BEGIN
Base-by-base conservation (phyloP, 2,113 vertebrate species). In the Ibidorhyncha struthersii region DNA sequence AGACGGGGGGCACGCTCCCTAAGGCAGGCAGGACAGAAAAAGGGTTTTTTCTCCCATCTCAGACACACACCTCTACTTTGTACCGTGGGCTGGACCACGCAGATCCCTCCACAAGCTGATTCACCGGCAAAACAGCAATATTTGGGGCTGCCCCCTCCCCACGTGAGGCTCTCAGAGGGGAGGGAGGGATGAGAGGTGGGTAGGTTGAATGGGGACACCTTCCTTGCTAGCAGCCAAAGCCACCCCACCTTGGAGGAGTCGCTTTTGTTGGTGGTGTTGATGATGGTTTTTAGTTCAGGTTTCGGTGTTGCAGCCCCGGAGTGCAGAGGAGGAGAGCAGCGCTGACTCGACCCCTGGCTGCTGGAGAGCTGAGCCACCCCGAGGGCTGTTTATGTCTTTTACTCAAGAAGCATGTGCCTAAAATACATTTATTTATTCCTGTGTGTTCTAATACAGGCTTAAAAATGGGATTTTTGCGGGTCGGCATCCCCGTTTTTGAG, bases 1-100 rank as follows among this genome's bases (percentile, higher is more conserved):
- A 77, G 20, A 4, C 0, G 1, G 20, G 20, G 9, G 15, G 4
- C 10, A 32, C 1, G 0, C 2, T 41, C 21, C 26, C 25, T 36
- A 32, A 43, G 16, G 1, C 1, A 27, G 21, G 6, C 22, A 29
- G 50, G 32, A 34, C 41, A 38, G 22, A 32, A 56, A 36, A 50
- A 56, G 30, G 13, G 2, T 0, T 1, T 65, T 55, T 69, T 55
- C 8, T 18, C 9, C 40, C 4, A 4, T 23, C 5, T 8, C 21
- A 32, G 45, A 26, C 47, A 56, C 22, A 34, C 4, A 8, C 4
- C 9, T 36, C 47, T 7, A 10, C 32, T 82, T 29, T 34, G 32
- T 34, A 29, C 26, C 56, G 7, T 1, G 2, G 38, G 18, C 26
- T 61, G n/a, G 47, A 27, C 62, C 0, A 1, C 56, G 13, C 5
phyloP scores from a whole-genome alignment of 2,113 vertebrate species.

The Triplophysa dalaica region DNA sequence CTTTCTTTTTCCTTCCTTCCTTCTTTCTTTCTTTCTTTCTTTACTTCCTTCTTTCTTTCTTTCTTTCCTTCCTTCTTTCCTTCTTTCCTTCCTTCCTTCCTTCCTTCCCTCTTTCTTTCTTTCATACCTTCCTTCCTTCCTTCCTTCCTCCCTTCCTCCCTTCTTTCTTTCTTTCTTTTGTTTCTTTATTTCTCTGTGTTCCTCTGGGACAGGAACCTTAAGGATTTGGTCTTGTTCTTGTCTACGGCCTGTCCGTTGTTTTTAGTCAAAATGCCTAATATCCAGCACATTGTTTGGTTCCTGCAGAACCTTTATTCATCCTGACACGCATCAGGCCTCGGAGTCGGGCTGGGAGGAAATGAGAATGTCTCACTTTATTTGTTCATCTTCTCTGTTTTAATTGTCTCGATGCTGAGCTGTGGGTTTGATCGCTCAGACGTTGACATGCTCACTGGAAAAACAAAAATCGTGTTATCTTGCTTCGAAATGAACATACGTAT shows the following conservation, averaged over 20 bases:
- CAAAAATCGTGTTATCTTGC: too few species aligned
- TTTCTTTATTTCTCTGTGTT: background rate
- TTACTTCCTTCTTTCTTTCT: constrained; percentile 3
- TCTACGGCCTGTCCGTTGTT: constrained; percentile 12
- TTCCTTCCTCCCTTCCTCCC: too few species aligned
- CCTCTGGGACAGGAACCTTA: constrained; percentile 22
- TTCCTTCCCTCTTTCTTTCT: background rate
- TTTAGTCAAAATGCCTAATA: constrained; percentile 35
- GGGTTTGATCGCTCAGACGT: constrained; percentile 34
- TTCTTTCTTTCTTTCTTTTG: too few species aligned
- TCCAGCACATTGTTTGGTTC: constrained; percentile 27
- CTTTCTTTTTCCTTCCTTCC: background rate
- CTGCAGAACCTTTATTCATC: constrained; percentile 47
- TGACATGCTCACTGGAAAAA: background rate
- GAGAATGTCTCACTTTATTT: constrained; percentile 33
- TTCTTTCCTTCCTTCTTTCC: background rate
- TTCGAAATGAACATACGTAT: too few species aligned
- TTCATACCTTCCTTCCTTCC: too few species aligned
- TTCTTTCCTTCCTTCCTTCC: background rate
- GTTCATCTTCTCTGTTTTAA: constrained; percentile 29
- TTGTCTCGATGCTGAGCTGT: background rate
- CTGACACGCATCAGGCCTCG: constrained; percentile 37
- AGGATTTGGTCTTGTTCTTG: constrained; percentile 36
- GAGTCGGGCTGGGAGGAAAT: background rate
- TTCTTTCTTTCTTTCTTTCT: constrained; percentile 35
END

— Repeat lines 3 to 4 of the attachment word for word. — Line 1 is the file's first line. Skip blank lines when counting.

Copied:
- C 10, A 32, C 1, G 0, C 2, T 41, C 21, C 26, C 25, T 36
- A 32, A 43, G 16, G 1, C 1, A 27, G 21, G 6, C 22, A 29